Lighter lines and smaller lures also transfer less energy to the water surface as the cast culminates. Largemouth bass "hear" low-frequency vibrations along their lateral line with such accuracy that blind fish can still earn a decent living based on their ability to recognize and locate the source of sound waves in the water. So, the less energy transferred to the water surface, the less likely fish will be frightened by the presentation, and the more likely it will be construed as a living prey item. This fact has been the basis for fly fishing since its inception, but the theory also holds for bass fishing with other tackle. Think about it, how often do you see baitfish make a big splash on the water's surface? As location is everything to a business, presentation is everything to successful fishing with light tackle.
Getting small with your craft also has real advantages, principally in ease of transport, low cost, and the angler's ability to stay low to the water's surface. It is tough to argue with today's bass anglers' success with modern bass boats. I love to fish from Jerry's Cobra when he lets me get close enough to touch it. Modem electronics are a huge help in locating fish, as well. But most anglers can be just as successful with smaller boats and less sophisticated electronics.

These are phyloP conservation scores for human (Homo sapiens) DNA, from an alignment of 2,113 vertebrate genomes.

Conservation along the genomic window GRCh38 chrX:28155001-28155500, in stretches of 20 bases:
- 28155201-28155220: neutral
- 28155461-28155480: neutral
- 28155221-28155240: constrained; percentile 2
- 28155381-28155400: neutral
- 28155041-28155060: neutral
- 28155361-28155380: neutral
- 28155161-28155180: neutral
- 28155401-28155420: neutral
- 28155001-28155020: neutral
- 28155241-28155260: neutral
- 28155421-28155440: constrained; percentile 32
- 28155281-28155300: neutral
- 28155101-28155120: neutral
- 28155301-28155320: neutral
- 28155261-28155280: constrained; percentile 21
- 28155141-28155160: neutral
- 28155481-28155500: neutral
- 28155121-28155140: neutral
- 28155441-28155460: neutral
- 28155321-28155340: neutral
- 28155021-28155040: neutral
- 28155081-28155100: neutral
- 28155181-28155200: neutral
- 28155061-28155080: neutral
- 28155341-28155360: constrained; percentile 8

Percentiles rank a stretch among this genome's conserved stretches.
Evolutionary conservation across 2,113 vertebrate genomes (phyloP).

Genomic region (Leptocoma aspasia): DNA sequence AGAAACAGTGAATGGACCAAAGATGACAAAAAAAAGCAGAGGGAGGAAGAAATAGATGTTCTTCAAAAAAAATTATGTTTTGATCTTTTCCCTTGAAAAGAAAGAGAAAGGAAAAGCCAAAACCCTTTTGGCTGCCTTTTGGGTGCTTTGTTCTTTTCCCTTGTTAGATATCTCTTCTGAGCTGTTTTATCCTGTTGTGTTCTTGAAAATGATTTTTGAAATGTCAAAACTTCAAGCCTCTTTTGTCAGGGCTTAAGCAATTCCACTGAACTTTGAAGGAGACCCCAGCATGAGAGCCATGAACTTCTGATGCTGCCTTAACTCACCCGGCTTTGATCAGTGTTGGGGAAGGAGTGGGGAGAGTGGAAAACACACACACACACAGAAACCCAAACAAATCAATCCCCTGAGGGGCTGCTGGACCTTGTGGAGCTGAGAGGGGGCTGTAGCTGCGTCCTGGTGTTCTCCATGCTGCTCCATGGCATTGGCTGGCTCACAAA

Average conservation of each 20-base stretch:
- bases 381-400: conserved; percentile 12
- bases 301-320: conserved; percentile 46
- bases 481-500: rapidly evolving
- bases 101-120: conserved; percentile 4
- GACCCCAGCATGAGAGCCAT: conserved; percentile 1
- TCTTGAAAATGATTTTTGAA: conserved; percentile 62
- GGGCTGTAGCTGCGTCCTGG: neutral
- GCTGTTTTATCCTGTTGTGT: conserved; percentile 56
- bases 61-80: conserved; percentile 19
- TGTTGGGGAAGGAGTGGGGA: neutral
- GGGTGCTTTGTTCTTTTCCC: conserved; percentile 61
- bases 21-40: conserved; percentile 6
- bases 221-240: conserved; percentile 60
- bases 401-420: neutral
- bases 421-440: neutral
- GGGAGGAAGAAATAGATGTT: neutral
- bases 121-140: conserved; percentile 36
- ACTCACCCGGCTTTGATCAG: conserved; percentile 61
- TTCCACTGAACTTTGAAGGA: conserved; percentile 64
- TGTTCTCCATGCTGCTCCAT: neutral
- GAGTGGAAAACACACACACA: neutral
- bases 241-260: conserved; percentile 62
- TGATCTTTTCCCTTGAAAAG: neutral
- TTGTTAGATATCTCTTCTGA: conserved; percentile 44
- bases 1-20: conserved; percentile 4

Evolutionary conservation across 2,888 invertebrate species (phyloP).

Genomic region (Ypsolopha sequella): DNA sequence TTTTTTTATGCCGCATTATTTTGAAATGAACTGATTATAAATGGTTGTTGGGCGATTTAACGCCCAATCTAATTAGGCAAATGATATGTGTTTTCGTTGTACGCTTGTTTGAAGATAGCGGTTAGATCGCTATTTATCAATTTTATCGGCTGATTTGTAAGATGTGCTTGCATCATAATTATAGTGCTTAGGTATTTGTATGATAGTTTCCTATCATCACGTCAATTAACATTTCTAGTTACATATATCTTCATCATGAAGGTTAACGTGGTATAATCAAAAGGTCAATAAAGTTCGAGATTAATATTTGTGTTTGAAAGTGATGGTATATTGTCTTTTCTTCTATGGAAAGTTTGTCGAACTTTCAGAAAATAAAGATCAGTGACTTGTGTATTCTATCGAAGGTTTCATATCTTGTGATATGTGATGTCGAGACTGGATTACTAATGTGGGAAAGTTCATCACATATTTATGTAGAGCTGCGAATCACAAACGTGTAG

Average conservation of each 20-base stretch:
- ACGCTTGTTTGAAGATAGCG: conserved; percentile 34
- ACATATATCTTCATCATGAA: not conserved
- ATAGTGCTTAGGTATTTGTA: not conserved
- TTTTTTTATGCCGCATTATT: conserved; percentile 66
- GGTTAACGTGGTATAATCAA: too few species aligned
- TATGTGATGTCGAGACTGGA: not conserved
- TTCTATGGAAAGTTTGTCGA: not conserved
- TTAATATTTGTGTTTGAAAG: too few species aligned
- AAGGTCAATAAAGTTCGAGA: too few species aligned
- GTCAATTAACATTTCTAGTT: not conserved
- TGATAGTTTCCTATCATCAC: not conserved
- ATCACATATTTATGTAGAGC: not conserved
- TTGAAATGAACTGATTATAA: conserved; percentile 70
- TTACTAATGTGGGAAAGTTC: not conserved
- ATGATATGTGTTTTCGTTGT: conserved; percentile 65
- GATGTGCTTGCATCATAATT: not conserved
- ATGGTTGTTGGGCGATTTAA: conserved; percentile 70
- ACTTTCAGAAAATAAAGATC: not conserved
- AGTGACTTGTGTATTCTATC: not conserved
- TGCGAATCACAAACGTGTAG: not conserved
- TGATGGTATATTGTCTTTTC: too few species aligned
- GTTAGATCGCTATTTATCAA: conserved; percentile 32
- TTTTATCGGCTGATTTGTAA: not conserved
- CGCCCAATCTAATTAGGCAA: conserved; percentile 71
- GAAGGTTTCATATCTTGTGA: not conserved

Fish can see us when we can see them. That seems straightforward enough, but fish generally cannot see anything below 15 degrees above the water's surface. The refractive character of water and light as it is bent in water provides an advantage for anglers because it imparts a blind spot to the fish. I often use a small "kick-boat" or float tube and a pair of fins for fishing rivers and small lakes and ponds. These are easy to transport, very inexpensive and allow the angler to approach very close to waiting fish.
On a recent trip to Lake Austin, I watched a school of bass scatter as a boat approached my rather hidden position in the reeds. I was lower to the water surface in my kick-boat than the fish could see and armed with light spinning tackle. I was hooking up on almost every cast. Then they were just gone. Now, to be fair, fishing from a bass boat with heavier tackle does allow for longer casts that remove the angler from the sight of the fish. Getting small with your craft is a tradeoff, but it works.